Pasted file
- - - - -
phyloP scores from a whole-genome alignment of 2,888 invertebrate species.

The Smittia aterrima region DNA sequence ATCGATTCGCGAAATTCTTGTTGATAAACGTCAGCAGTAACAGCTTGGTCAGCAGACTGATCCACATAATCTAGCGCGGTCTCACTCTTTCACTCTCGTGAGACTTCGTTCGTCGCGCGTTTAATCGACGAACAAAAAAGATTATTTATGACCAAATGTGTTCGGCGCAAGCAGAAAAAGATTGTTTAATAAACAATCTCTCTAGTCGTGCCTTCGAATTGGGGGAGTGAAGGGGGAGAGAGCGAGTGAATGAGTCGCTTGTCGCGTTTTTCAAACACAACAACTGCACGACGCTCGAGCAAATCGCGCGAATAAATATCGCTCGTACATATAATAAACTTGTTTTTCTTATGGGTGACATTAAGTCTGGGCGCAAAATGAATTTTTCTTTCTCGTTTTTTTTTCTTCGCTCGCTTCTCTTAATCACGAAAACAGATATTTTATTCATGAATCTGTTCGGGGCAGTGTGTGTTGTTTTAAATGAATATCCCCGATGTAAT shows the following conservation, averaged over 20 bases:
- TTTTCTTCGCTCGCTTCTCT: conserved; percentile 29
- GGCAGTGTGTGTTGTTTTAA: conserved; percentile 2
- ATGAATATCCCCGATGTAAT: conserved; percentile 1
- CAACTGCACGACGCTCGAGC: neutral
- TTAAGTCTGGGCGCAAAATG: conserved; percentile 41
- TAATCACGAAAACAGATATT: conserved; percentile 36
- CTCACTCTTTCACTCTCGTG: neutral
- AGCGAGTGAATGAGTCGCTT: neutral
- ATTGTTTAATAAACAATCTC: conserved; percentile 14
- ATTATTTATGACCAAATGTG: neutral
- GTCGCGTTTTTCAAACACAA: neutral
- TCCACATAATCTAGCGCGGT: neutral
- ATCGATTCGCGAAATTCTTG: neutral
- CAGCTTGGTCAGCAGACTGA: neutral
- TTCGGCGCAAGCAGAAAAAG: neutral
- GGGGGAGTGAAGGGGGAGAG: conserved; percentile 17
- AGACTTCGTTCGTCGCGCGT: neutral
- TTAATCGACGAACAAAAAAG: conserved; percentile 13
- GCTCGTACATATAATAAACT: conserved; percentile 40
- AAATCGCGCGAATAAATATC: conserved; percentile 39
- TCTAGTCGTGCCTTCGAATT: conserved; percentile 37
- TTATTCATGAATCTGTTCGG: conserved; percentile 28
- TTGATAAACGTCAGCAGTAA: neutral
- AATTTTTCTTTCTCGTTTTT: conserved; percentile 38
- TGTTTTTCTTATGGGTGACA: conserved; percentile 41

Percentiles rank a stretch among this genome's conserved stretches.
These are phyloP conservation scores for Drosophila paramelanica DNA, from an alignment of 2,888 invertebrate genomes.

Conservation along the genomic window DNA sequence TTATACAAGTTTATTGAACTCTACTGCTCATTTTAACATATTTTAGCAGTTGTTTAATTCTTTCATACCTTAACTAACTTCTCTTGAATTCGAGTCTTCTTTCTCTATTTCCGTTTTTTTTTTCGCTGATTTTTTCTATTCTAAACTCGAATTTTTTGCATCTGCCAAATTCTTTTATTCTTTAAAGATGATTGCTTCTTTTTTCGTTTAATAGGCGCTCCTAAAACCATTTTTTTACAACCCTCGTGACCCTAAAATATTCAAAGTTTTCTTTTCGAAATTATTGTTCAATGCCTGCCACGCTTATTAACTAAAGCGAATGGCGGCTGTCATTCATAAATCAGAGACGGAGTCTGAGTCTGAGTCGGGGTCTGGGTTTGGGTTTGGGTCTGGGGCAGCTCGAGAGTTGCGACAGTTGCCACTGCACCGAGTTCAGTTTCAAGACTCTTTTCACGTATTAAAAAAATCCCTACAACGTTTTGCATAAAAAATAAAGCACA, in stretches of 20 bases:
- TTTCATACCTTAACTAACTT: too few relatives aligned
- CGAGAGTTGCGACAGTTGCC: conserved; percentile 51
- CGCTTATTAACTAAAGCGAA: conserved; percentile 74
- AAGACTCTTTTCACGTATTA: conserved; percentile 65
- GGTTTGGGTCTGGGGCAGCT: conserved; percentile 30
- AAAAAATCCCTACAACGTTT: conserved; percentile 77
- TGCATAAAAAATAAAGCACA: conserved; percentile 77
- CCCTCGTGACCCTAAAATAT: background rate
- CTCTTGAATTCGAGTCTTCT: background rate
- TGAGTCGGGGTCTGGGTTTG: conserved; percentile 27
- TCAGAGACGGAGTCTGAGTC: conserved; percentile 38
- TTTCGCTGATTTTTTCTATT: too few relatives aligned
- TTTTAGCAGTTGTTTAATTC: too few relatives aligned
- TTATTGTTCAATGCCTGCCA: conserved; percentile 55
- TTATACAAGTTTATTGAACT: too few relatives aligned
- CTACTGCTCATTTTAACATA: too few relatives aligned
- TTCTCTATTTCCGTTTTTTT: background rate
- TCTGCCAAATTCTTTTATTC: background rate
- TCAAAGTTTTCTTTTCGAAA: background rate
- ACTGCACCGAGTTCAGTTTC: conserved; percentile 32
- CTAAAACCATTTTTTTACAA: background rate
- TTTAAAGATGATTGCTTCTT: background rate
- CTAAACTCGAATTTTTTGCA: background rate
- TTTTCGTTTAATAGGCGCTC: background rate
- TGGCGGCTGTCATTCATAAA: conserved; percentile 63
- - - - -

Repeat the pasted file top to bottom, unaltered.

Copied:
phyloP scores from a whole-genome alignment of 2,888 invertebrate species.

The Smittia aterrima region DNA sequence ATCGATTCGCGAAATTCTTGTTGATAAACGTCAGCAGTAACAGCTTGGTCAGCAGACTGATCCACATAATCTAGCGCGGTCTCACTCTTTCACTCTCGTGAGACTTCGTTCGTCGCGCGTTTAATCGACGAACAAAAAAGATTATTTATGACCAAATGTGTTCGGCGCAAGCAGAAAAAGATTGTTTAATAAACAATCTCTCTAGTCGTGCCTTCGAATTGGGGGAGTGAAGGGGGAGAGAGCGAGTGAATGAGTCGCTTGTCGCGTTTTTCAAACACAACAACTGCACGACGCTCGAGCAAATCGCGCGAATAAATATCGCTCGTACATATAATAAACTTGTTTTTCTTATGGGTGACATTAAGTCTGGGCGCAAAATGAATTTTTCTTTCTCGTTTTTTTTTCTTCGCTCGCTTCTCTTAATCACGAAAACAGATATTTTATTCATGAATCTGTTCGGGGCAGTGTGTGTTGTTTTAAATGAATATCCCCGATGTAAT shows the following conservation, averaged over 20 bases:
- TTTTCTTCGCTCGCTTCTCT: conserved; percentile 29
- GGCAGTGTGTGTTGTTTTAA: conserved; percentile 2
- ATGAATATCCCCGATGTAAT: conserved; percentile 1
- CAACTGCACGACGCTCGAGC: neutral
- TTAAGTCTGGGCGCAAAATG: conserved; percentile 41
- TAATCACGAAAACAGATATT: conserved; percentile 36
- CTCACTCTTTCACTCTCGTG: neutral
- AGCGAGTGAATGAGTCGCTT: neutral
- ATTGTTTAATAAACAATCTC: conserved; percentile 14
- ATTATTTATGACCAAATGTG: neutral
- GTCGCGTTTTTCAAACACAA: neutral
- TCCACATAATCTAGCGCGGT: neutral
- ATCGATTCGCGAAATTCTTG: neutral
- CAGCTTGGTCAGCAGACTGA: neutral
- TTCGGCGCAAGCAGAAAAAG: neutral
- GGGGGAGTGAAGGGGGAGAG: conserved; percentile 17
- AGACTTCGTTCGTCGCGCGT: neutral
- TTAATCGACGAACAAAAAAG: conserved; percentile 13
- GCTCGTACATATAATAAACT: conserved; percentile 40
- AAATCGCGCGAATAAATATC: conserved; percentile 39
- TCTAGTCGTGCCTTCGAATT: conserved; percentile 37
- TTATTCATGAATCTGTTCGG: conserved; percentile 28
- TTGATAAACGTCAGCAGTAA: neutral
- AATTTTTCTTTCTCGTTTTT: conserved; percentile 38
- TGTTTTTCTTATGGGTGACA: conserved; percentile 41

Percentiles rank a stretch among this genome's conserved stretches.
These are phyloP conservation scores for Drosophila paramelanica DNA, from an alignment of 2,888 invertebrate genomes.

Conservation along the genomic window DNA sequence TTATACAAGTTTATTGAACTCTACTGCTCATTTTAACATATTTTAGCAGTTGTTTAATTCTTTCATACCTTAACTAACTTCTCTTGAATTCGAGTCTTCTTTCTCTATTTCCGTTTTTTTTTTCGCTGATTTTTTCTATTCTAAACTCGAATTTTTTGCATCTGCCAAATTCTTTTATTCTTTAAAGATGATTGCTTCTTTTTTCGTTTAATAGGCGCTCCTAAAACCATTTTTTTACAACCCTCGTGACCCTAAAATATTCAAAGTTTTCTTTTCGAAATTATTGTTCAATGCCTGCCACGCTTATTAACTAAAGCGAATGGCGGCTGTCATTCATAAATCAGAGACGGAGTCTGAGTCTGAGTCGGGGTCTGGGTTTGGGTTTGGGTCTGGGGCAGCTCGAGAGTTGCGACAGTTGCCACTGCACCGAGTTCAGTTTCAAGACTCTTTTCACGTATTAAAAAAATCCCTACAACGTTTTGCATAAAAAATAAAGCACA, in stretches of 20 bases:
- TTTCATACCTTAACTAACTT: too few relatives aligned
- CGAGAGTTGCGACAGTTGCC: conserved; percentile 51
- CGCTTATTAACTAAAGCGAA: conserved; percentile 74
- AAGACTCTTTTCACGTATTA: conserved; percentile 65
- GGTTTGGGTCTGGGGCAGCT: conserved; percentile 30
- AAAAAATCCCTACAACGTTT: conserved; percentile 77
- TGCATAAAAAATAAAGCACA: conserved; percentile 77
- CCCTCGTGACCCTAAAATAT: background rate
- CTCTTGAATTCGAGTCTTCT: background rate
- TGAGTCGGGGTCTGGGTTTG: conserved; percentile 27
- TCAGAGACGGAGTCTGAGTC: conserved; percentile 38
- TTTCGCTGATTTTTTCTATT: too few relatives aligned
- TTTTAGCAGTTGTTTAATTC: too few relatives aligned
- TTATTGTTCAATGCCTGCCA: conserved; percentile 55
- TTATACAAGTTTATTGAACT: too few relatives aligned
- CTACTGCTCATTTTAACATA: too few relatives aligned
- TTCTCTATTTCCGTTTTTTT: background rate
- TCTGCCAAATTCTTTTATTC: background rate
- TCAAAGTTTTCTTTTCGAAA: background rate
- ACTGCACCGAGTTCAGTTTC: conserved; percentile 32
- CTAAAACCATTTTTTTACAA: background rate
- TTTAAAGATGATTGCTTCTT: background rate
- CTAAACTCGAATTTTTTGCA: background rate
- TTTTCGTTTAATAGGCGCTC: background rate
- TGGCGGCTGTCATTCATAAA: conserved; percentile 63